If you’d want to compare HEDIS to something, a lighthouse wouldn’t be too far-fetched an object of comparison. Quite like the way it guides ships, HEDIS guides people to sign up for the right health plan.
The importance of HEDIS can never be overemphasized. HEDIS or Healthcare Effectiveness Data and Information Set has been developed for measuring the quality and performance of health plans. It functions, along with NCQA accreditation information, as a reliable yardstick by which consumers and organizations taking plans for their staff can compare the health plans on offer. It is a pretty exhaustive yardstick as well, with 75 various measurements incorporated.
What Does HEDIS Accommodate?
HEDIS covers cervical cancer and breast cancer screenings, high blood pressure control, lead level screening in kids’ blood, immunization and weight assessment for kids and adults, etc. If these things are offered better by the health plan, it would be termed as high performing. The HEDIS program is administered by the NCQA (National Committee for Quality Assurance), and its validity is ensured thanks to a foolproof process devised by the NCQA by which certified auditors audit the data.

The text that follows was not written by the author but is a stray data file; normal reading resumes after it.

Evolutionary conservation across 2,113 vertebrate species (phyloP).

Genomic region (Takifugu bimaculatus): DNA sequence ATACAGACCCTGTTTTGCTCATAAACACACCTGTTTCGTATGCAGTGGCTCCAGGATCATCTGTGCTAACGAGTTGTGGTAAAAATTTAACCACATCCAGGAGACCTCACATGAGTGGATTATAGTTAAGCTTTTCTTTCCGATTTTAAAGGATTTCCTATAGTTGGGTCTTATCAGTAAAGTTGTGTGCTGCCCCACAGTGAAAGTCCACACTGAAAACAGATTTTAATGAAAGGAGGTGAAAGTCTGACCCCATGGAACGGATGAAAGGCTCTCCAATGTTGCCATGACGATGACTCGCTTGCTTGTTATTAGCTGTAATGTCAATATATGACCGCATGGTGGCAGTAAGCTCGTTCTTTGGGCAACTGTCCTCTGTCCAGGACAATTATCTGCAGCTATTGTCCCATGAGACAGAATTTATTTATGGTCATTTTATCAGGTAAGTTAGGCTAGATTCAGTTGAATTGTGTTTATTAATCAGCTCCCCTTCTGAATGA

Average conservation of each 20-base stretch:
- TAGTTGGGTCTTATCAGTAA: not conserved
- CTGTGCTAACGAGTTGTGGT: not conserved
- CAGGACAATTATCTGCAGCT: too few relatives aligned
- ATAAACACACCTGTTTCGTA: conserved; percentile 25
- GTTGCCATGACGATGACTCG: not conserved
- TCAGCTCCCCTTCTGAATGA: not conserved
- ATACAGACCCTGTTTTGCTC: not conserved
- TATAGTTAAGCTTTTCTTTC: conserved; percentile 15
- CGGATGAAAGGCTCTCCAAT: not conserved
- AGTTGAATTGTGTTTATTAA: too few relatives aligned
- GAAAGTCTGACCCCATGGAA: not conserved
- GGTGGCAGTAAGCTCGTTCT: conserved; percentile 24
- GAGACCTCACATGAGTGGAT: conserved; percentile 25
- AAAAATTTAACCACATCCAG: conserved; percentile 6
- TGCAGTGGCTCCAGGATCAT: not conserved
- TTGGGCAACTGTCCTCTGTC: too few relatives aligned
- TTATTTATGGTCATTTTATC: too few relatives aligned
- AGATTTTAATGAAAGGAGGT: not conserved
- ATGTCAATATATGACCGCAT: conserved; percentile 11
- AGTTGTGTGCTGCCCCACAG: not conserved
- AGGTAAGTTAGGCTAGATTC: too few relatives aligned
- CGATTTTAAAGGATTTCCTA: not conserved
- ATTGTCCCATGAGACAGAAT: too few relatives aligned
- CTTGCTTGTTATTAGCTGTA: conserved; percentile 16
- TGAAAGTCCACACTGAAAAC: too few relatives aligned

How is HEDIS Data Collected?
HEDIS data is collected through various processes including medical charts, medical office visits, insurance hospitalization claims, and surveys. Survey measures are conducted by an external organization approved by the NCQA. Clinical measures employ the NCQA-specified hybrid or administrative data collection methodology. The administrative data basically consists of electronic service records such as insurance claims as well as registration processes from clinics, hospitals, labs, pharmacies and clinics.
Improved and Cost-effective Healthcare
Studies reveal that attaining HEDIS measures does result in better health results and cost-effective treatment practices. These conclusions were based on research conducted in 2002 and 2003. Since HEDIS focuses chiefly on care processes, it is an indication of the quality of care the patient receives. This is perhaps the reason why HEDIS measures are widely accepted, with the NCQA claiming that these measures are used by more than 90% of health plans in America for analyzing their performance.
The CMS (Centers for Medicare and Medicaid Services) has mandated health maintenance organizations or HMOs to present HEDIS data of Medicare plans for providing HMO services for enrollees of Medicare under the Medicare Advantage program.
HEDIS is important and certainly a great boon for healthcare in the US.